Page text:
How decisions form a basic business plan. Let’s think about the services Panadería Estrella needs. Here is the rather exhaustive list: marketing, workflow management, training for workers, costing and new product design training for the owner, transport options, diversification of raw material suppliers, credit, information on ovens, and a course on wedding cakes.

Since Reina also has other pressing family demands,  these needs have to be met cheaply, quickly, and conveniently for her business to grow. She may need to register the bakery as a formal business, pay taxes, and feed the health inspector when he visits. Maybe someday Reina will ask her nephew to build her an internet virtual store front, bringing the panadería into the 21st century.

Reina’s most important skill is not baking or selling, it is a clear and realistic long-term business vision about where she wants to take the panadería.

She may also set limits on how far the business should grow,  before it becomes too big, too complex and too indebted for her to manage. This comes from her experience, her local knowledge and her business savvy.

Now back to the reality of the work of the World Bank and other development organizations’ projects. Small business owners like Reina remind us of the importance of the business fundamentals. Their business needs are basic and their time is valuable; sitting in full day theoretical courses won’t cut it. Their businesses grow incrementally, one oven at a time.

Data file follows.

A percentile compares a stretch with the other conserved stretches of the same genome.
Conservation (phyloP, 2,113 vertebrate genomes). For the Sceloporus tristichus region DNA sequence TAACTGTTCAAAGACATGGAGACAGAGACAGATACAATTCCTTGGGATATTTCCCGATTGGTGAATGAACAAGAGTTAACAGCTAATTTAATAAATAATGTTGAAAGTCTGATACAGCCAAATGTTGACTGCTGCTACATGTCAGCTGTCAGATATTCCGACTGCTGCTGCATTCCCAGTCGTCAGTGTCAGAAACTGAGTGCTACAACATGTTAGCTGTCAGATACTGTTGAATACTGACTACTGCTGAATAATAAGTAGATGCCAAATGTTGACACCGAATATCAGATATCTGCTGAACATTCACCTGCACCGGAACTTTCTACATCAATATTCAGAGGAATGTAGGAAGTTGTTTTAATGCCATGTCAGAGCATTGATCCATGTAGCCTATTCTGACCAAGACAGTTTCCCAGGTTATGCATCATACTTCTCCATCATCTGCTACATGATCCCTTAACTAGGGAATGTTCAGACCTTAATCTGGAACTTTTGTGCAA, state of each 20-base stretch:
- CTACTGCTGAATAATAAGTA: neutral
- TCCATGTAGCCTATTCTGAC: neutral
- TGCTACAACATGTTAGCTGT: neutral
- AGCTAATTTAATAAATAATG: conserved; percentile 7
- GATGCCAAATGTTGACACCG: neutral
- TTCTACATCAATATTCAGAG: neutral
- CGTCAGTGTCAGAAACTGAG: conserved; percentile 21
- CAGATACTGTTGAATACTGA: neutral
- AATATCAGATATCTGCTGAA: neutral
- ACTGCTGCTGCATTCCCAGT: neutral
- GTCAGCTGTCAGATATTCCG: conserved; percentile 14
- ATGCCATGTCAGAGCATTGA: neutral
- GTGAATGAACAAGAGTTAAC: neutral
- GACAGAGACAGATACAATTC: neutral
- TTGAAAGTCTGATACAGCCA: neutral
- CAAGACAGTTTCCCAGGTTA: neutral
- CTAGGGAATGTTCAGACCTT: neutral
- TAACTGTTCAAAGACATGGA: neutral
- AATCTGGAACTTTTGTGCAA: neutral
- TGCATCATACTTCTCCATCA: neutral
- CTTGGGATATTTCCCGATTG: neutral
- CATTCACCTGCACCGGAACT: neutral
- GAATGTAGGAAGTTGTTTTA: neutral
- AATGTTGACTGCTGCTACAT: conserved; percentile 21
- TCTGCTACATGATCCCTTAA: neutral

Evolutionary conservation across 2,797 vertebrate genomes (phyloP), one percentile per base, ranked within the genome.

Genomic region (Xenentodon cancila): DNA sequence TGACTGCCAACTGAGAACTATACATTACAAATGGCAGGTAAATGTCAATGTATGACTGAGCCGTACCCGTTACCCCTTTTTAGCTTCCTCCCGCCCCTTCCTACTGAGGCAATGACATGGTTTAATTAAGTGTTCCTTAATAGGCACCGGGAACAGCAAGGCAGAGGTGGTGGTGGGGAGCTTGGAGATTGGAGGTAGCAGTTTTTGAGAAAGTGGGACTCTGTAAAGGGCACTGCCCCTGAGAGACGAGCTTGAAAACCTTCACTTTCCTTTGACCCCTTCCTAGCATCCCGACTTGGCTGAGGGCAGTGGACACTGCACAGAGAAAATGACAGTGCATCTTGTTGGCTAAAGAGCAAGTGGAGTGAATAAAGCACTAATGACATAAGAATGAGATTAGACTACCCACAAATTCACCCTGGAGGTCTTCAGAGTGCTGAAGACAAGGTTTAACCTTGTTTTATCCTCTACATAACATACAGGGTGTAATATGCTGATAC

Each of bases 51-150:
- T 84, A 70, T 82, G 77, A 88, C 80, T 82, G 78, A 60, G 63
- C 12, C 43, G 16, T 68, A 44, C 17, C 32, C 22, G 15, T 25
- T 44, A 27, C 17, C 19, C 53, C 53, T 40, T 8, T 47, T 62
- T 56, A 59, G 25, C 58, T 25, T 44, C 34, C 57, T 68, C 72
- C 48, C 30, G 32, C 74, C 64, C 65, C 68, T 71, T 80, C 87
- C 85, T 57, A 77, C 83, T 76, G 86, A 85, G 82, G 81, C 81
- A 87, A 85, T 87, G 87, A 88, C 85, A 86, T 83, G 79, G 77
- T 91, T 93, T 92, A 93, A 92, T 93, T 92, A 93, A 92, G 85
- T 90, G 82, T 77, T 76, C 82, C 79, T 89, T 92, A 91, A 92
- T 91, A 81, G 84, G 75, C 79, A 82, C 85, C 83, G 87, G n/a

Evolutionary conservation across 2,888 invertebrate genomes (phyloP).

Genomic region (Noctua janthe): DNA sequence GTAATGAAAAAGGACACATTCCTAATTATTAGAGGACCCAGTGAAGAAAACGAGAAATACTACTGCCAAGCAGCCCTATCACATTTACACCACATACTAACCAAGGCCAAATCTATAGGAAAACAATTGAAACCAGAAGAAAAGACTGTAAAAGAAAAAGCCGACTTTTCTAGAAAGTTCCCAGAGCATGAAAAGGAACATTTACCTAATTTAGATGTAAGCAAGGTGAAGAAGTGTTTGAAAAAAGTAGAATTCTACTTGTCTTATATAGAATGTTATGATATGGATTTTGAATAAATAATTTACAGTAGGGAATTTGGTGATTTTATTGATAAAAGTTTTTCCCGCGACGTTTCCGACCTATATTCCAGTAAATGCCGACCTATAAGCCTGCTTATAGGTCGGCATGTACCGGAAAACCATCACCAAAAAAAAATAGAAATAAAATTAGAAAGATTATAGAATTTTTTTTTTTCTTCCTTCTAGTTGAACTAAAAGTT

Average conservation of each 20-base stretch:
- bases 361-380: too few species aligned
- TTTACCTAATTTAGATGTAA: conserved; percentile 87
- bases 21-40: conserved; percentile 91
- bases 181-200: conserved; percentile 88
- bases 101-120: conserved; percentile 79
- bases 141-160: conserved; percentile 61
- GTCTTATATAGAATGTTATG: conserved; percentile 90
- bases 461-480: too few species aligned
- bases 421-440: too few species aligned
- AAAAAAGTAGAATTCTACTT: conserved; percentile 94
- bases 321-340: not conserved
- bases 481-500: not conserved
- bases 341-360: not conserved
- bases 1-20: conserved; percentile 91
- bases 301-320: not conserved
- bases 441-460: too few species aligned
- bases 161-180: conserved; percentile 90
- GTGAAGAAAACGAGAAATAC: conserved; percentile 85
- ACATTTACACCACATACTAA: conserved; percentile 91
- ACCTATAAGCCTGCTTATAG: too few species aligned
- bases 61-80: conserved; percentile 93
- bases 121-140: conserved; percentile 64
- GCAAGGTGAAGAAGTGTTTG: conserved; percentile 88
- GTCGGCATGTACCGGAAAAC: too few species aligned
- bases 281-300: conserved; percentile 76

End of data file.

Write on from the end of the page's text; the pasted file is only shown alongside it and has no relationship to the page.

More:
They need advice from process engineers, experienced business owners, market information, and costing systems. In other words, their businesses and resources may be small, but their vision and needs are not. They can benefit directly from such specific help from a matching grants facility, a competitiveness agency, a microfinance institution, a government-supported project, or other sources that the World Bank and others support.

Next time we are working with counterparts to cook up a small business development project design, it is useful to keep Reina and the millions of other small business owners in mind.

We just need to mix the right ingredients to offer the right project recipe and create business and learning opportunities.
As they say in the baking business, a good baker always rises to the occasion, it is the yeast she can do.